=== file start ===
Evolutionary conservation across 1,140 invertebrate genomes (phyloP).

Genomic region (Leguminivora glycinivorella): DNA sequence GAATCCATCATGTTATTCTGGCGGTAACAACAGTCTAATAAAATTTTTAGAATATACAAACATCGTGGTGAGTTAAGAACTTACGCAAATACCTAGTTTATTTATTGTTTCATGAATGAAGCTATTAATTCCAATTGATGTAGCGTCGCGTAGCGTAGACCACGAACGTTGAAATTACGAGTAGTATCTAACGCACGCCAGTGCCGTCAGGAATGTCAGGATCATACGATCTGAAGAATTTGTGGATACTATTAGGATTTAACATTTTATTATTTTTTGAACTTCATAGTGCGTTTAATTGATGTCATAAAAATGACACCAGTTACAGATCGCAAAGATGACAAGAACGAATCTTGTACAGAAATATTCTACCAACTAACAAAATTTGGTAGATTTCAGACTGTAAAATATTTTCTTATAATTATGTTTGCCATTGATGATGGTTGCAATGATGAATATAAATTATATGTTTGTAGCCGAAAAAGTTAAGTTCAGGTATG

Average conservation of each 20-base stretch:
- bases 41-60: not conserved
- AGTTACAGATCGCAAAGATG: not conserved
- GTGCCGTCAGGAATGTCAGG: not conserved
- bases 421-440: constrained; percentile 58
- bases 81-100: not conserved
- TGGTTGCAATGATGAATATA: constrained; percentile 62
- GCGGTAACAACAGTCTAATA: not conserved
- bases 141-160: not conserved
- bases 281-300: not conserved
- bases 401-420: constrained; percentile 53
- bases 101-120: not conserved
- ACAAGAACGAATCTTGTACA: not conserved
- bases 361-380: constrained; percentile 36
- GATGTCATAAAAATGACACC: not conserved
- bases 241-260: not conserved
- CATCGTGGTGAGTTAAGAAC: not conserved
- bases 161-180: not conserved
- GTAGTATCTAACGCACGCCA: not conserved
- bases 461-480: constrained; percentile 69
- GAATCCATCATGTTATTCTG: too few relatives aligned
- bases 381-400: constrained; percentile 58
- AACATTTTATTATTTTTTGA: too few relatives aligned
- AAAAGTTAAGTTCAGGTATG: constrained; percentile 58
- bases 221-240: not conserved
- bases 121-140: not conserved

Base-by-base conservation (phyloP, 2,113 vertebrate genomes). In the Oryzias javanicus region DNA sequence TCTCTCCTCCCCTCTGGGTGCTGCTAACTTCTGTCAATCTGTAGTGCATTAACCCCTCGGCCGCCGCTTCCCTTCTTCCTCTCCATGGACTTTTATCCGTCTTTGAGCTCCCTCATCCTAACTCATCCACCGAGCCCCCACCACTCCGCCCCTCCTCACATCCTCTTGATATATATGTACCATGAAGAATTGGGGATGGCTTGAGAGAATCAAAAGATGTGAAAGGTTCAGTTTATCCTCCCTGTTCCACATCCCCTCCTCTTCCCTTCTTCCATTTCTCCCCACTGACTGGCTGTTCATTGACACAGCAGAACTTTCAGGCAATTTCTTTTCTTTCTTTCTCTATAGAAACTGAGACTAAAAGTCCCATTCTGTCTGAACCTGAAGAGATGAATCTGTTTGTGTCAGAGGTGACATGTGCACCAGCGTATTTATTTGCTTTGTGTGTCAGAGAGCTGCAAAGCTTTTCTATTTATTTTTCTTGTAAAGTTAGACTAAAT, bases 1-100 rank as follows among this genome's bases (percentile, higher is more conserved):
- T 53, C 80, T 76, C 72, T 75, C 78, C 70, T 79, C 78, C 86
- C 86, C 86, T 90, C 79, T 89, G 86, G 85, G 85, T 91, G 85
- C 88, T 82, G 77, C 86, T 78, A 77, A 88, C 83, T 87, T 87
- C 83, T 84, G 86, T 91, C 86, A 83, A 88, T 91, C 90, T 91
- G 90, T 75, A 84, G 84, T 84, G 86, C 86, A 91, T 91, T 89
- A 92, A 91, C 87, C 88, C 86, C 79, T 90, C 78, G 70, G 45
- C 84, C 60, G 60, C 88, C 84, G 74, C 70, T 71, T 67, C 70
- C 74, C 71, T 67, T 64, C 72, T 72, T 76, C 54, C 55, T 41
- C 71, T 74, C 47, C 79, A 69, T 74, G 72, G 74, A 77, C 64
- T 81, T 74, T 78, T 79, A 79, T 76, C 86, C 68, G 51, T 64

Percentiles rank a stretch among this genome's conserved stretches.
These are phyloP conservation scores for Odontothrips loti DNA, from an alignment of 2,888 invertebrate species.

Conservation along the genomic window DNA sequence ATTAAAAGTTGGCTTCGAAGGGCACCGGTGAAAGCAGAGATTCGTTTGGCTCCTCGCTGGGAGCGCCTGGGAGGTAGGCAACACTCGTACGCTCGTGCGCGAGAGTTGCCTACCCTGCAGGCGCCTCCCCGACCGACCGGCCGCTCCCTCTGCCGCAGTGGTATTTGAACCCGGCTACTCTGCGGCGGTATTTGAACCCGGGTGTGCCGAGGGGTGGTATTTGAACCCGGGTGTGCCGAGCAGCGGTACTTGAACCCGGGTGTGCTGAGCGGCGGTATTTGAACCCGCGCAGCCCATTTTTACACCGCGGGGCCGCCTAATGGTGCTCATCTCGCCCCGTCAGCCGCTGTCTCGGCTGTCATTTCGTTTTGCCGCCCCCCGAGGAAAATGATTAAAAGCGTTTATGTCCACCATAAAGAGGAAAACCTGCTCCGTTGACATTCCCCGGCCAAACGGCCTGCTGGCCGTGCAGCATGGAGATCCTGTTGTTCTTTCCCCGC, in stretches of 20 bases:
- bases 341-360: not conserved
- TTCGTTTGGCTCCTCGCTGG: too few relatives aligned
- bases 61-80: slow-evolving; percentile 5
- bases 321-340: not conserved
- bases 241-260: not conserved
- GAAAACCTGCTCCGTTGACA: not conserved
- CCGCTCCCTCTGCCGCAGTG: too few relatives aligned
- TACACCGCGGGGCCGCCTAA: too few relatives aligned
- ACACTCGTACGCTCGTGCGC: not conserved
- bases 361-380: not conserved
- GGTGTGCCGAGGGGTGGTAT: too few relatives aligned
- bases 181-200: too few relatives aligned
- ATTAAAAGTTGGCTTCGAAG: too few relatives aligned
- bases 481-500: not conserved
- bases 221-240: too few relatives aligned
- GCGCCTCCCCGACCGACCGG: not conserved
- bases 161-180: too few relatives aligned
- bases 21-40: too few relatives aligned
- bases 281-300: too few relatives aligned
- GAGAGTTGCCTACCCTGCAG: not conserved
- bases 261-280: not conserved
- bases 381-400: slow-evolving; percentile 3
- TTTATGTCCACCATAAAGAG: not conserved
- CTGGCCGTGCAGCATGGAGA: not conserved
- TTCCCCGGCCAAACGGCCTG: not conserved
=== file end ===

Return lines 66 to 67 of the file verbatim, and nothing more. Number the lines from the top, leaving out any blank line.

- CTGGCCGTGCAGCATGGAGA: not conserved
- TTCCCCGGCCAAACGGCCTG: not conserved